While not as challenging as a climb to the summit of Nevis Peak, the Source Trail is nonetheless a good hike with plenty of opportunities to test your legs and lungs, not to mention your balance. If you’re looking for a hike to take with friends and family while on the island, it is recommended. And while a guide isn’t needed, it is recommended.
Hikers aren’t the only ones who will find ways to stretch their legs on Nevis either. Road cyclists and mountain bikers will get the chance as well. The island is very bike-friendly, and it is not uncommon to see riders out on the road. There are even some surprisingly tough hills that can provide a good workout as well. Take for example Anaconda Hill, which leads out of Charlestown on the main highway that circles the entire island. It is long, difficult, and at some points quite steep. If you’re looking to do a bit of cycling on a visit there, and want to test your legs, Anaconda will be more than happy to oblige.
I certainly love a good ride on a road bike, but I’m a fan of mountain biking as well, and had the opportunity to spend one of my afternoons there touring the island in that fashion. My guide was none other than Reggie Douglas, a local legend for his cycling prowess. Reggie has competed in triathlons and cycling events all over the world, and is definitely a strong rider.
He and I set out on our afternoon jaunt from a place called Pizza Beach and ended up wandering up and down a variety of both paved and dirt roads, as well as some jeep trails and single track. Along the way, we passed through a number of small towns and villages as wandered past old sugar plantations, churches, cloud forests, and more. For me, it was a great way to explore the history of Nevis, and Reggie was a knowledgeable guide who pointed out many sights to see along the way.
In terms of mountain biking, there was nothing incredibly technical about any of the routes we rode. Just about anyone could climb on a bike and enjoy the paths we rode, with the only real challenge coming in the form of some steep hills and the hot afternoon sun. For the most part, I had few problems keeping up with Reggie, who obviously was doing his best to not drop me on the climbs. But, on the last big section of uphill of the ride I was forced to dismount and push my bike to the top. After a very long day in the warm Caribbean sun, I just didn’t have power left in my legs any longer.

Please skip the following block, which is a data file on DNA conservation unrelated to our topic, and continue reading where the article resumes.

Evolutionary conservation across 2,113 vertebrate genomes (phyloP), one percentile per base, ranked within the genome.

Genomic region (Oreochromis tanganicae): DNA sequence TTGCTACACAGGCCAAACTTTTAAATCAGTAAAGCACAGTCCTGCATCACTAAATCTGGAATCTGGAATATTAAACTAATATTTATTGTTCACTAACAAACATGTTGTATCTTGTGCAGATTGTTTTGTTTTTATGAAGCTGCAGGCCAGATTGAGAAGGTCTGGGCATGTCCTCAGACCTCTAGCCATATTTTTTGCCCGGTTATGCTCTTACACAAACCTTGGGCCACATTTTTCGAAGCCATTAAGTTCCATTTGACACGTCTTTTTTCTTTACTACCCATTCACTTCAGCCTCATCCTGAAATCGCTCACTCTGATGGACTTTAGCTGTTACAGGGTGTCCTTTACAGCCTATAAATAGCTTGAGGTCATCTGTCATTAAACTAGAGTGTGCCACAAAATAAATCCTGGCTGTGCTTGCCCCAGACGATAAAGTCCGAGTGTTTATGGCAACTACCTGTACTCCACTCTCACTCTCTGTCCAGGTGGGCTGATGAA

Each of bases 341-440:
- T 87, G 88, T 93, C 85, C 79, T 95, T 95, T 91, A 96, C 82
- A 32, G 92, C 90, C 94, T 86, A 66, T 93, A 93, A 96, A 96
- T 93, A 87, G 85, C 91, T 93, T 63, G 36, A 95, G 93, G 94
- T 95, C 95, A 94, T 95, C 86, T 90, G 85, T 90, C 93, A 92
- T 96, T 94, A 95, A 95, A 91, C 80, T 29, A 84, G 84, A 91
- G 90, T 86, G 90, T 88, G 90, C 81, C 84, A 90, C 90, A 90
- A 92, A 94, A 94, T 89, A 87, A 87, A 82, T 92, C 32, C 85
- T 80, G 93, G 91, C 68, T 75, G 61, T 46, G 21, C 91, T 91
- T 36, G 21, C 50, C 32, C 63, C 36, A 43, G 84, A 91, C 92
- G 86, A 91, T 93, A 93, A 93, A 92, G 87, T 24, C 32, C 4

But, after cresting the top of the hill, I climbed back on my bike and started the descent down the other side. At this point, we had left the paved roads, villages, and other signs of civilization behind, and we were gliding along in an open meadow lined with cloud forest around us. As we zipped past the trees, some of the vervet monkeys that are common on Nevis were hopping out of the grass and fleeing into the jungle. It was a sublime moment for sure, and one of my favorite memories of any mountain bike ride I’ve ever taken. Reggie can take you on the same ride as he runs the Nevis Adventure Tours, and can be hired for a tour at just about anytime.
One of the things I love about mountain biking is that it allows you to go places on a bike that are often only accessible on foot. That was certainly the case here, as we wandered through the cloud forest, spotting the remains of old plantations that date back to the 17th century. While riding high in the hills, we could also look down at the beach and the Caribbean Sea. From that vantage point it was beautiful to behold, even when rolling along at a rapid pace.
Once again, if you’re going to mountain bike while on Nevis, be sure to bring plenty of water and wear comfortable clothes. You will work up a sweat, and the heat of the day can take its toll on your legs. But, you’ll be rewarded with a great ride that provides amazing views and a chance to immerse yourself even deeper into the history of the place. I’ve always been a big proponent of using cycling as a way to explore a destination, and Nevis is a great example of that.
Unfortunately, my time on Nevis was short and I only had the opportunity to see a fraction of what it has to offer. Still, I was more than impressed with the options for hiking and biking that the island provided. While of course we all enjoy sitting on the beach and being pampered from time to time, most of us also like being active on our escapes. On Nevis, you can do both, and feel very happy and satisfied along the way.
In the next part of the series, I’ll explore a few other things that the island has to offer, which go beyond hiking and biking. Stay tuned.